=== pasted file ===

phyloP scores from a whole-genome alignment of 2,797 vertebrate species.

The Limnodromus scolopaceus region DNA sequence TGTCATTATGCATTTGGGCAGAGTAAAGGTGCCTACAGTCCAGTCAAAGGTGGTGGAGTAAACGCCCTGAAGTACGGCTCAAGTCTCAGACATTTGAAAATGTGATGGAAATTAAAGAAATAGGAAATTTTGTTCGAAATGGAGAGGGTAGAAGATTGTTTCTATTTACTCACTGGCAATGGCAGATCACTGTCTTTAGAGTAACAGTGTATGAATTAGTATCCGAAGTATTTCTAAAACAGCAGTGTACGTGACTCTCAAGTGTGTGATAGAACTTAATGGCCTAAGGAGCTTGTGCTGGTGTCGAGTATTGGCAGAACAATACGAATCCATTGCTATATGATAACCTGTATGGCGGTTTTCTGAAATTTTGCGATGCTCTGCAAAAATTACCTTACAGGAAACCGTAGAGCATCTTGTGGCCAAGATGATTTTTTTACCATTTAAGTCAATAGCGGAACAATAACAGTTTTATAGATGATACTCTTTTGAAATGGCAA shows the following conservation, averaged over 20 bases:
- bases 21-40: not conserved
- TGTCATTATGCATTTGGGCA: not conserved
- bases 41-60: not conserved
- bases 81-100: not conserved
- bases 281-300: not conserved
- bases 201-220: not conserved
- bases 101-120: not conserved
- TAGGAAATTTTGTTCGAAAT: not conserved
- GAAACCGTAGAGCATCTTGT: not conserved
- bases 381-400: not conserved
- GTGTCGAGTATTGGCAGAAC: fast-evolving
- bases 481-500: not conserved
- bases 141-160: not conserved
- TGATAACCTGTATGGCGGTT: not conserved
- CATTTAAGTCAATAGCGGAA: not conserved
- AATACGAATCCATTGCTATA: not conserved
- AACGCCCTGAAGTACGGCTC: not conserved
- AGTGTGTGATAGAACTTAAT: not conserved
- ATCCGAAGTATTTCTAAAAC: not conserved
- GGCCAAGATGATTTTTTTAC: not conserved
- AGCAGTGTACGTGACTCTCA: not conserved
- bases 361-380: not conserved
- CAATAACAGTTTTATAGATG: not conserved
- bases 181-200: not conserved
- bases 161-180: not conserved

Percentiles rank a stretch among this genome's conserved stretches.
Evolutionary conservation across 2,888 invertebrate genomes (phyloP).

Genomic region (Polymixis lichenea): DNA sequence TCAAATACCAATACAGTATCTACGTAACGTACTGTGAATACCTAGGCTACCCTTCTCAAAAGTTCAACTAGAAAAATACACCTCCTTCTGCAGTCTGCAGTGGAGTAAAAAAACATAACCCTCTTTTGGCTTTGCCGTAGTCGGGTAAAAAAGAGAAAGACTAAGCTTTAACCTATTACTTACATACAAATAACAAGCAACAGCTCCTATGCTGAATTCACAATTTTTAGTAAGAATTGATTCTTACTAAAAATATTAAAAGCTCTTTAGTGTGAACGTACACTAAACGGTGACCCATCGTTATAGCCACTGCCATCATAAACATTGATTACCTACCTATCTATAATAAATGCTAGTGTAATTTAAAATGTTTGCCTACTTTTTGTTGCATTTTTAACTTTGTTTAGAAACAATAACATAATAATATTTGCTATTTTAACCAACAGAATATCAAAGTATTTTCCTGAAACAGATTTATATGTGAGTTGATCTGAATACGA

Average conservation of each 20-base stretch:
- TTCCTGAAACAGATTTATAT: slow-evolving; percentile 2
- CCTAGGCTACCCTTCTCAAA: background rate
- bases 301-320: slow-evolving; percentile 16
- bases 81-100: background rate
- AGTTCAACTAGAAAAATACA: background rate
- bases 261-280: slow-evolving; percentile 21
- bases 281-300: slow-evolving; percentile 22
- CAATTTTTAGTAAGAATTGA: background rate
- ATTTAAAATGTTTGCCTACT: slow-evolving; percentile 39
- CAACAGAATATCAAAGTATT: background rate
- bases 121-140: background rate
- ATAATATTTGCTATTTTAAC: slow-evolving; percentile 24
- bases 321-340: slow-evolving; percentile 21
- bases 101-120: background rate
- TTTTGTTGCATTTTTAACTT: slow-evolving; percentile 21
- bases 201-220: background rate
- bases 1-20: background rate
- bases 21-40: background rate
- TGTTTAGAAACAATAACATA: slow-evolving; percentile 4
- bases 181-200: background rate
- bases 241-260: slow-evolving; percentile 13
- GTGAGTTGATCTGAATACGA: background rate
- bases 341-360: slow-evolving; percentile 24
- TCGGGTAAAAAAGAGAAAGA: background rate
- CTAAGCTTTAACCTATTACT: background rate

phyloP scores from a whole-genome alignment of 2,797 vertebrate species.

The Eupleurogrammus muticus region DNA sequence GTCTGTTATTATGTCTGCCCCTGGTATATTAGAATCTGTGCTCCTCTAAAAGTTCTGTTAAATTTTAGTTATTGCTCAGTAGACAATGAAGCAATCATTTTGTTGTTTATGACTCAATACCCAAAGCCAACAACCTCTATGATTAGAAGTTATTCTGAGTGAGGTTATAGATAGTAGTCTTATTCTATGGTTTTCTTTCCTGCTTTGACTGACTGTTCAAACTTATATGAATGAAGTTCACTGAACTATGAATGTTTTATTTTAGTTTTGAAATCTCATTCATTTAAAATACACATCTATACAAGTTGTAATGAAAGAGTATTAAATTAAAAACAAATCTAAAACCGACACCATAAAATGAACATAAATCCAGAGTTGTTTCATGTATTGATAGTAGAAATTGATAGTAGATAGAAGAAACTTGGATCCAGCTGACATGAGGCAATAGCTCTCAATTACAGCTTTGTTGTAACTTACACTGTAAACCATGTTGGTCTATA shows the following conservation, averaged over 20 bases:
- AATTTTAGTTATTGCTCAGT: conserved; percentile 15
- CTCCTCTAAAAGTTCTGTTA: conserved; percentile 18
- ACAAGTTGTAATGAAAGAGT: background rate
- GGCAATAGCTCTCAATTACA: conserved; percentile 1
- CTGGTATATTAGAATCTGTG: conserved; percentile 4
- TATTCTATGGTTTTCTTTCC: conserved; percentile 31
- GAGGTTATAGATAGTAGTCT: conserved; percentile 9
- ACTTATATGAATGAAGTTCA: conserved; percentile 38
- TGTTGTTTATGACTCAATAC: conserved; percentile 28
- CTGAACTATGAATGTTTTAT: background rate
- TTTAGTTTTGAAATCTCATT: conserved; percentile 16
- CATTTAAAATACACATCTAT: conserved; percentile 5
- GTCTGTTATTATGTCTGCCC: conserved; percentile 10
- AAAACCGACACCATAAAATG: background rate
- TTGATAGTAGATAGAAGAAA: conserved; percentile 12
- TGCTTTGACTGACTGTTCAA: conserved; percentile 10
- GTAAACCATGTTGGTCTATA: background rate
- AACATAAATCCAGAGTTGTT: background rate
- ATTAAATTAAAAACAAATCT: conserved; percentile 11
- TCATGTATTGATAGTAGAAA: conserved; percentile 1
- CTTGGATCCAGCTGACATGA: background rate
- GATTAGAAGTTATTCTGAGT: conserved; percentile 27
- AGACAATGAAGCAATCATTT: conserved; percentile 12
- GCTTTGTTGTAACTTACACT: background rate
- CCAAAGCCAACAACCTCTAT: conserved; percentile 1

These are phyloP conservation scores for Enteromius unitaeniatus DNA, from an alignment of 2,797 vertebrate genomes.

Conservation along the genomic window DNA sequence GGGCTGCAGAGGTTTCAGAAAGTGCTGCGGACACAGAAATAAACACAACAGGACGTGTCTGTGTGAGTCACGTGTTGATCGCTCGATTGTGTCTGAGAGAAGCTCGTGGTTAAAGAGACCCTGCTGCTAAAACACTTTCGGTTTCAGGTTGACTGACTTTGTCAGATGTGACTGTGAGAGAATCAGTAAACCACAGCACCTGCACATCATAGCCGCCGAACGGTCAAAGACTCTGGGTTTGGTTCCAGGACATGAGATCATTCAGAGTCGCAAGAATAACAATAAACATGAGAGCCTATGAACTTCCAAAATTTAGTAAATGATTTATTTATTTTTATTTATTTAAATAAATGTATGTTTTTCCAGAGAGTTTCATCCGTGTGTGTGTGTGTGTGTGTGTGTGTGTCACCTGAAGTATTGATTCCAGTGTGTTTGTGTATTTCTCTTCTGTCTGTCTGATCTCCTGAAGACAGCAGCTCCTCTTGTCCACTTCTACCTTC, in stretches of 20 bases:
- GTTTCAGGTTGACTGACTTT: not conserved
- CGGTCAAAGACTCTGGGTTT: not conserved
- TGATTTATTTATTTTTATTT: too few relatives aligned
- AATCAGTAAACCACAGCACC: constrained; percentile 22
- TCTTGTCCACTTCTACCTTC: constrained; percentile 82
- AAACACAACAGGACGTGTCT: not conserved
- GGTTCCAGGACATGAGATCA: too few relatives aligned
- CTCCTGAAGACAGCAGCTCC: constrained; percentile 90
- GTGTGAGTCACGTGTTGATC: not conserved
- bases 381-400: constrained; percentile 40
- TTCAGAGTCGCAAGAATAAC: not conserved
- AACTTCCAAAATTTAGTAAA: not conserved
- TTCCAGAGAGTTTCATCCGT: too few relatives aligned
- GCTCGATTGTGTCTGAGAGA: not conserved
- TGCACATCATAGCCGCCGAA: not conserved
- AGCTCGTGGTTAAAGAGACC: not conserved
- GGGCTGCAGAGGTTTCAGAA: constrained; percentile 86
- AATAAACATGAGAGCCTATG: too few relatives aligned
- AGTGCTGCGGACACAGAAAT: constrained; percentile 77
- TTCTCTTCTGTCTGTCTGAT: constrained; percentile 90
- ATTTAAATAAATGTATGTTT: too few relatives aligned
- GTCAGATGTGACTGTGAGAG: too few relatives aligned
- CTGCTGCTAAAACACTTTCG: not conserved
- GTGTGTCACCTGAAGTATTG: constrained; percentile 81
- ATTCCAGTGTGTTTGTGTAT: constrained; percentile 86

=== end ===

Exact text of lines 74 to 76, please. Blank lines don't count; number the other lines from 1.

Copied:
- TGCTTTGACTGACTGTTCAA: conserved; percentile 10
- GTAAACCATGTTGGTCTATA: background rate
- AACATAAATCCAGAGTTGTT: background rate